could have done without Salcido as well. After an early chance when Pando
Ramírez shot wide from a Villatoro pass, the home side never looked like
scoring. Figueroa occasionally found space on the right, but his crosses were
laughable. Villatoro managed a good pass or two, but little else. As for Plata,
one newspaper said the only time he was visible was when he came off to be
substituted. (Ouch. But at least there were no lines about fake men in fake
Meanwhile Mexico played it calm--too calm, really. With Pavel Pardo injured,
LaVolpe started both Luis Pérez and Juan Pablo Rodríguez, leaving the lineup
without a true defensive midfielder. But with Blanco out, there was no one to
drive the attack. Sinha isn't quite as aggressive, and was only intermittently in
evidence. So although Mexico controlled midfield, little came of it. Kikín
Fonseca, looking off form, wasted a few half-chances, and when Jaime
Lozano finally got through with only the keeper to beat, he chipped high.
Guatemala's defense, not their most reliable unit, was hanging tough, and
Jared Borgetti wasn't a factor. It wasn't terribly exciting, but for the home
side, 0:0 at the interval would have been fine.
Except they never got there. In the 41st minute, a weak corner by Figueroa led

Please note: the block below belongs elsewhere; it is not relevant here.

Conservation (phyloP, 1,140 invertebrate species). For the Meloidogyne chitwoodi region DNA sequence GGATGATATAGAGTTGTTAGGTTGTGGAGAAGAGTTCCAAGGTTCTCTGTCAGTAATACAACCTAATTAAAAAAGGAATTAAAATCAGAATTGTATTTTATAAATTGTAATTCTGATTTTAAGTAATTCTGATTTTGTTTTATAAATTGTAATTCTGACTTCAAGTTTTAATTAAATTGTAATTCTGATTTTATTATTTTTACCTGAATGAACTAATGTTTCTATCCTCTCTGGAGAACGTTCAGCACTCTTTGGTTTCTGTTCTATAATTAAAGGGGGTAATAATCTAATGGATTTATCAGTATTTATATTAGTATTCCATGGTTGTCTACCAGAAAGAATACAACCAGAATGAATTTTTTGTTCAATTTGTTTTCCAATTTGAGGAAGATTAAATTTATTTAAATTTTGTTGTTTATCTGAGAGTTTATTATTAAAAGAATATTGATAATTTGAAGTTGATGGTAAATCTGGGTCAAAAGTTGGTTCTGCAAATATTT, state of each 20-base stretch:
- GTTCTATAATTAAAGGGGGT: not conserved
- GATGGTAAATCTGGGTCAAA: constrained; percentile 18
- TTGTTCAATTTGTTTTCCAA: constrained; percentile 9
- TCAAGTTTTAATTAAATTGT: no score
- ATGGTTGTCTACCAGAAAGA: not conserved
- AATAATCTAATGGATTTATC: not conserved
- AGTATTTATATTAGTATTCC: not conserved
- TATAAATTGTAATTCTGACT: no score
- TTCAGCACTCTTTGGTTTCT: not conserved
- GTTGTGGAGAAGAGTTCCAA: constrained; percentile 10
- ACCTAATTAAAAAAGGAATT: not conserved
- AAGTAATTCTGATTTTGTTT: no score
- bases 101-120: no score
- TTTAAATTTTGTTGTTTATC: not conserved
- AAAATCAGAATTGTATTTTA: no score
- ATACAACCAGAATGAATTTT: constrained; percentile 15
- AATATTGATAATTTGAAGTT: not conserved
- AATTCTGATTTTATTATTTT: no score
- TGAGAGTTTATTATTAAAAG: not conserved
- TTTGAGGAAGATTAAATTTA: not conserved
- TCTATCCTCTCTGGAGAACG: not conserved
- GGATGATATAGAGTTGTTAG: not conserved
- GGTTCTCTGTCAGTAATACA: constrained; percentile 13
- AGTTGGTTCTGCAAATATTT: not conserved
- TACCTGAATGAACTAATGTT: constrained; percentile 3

to a Mexican counterattack. The defense appeared to get back in time, but
when Pérez sent a looping cross to the far post, Ricardo Trigueño Foster
blundered, coming out at the wrong angle, colliding with Borgetti, missing the
ball entirely. Lozano calmly chipped it back into the area, and Sinha finished.
Even worse was to come. On the stroke of halftime, Lozano drove an
inswinging corner, and the ball simply bounced off Pablo Melgar's arm and
into the net. 2:0 to Mexico, and the second half was mostly caretaking. In the
57th minute Mexico were lucky when referee Brian Hall missed a handball in
the area, but a goal would have been far more than Guatemala deserved. Their
only near-chance of the half, when Rodríguez sent in Gonzalo Romero, was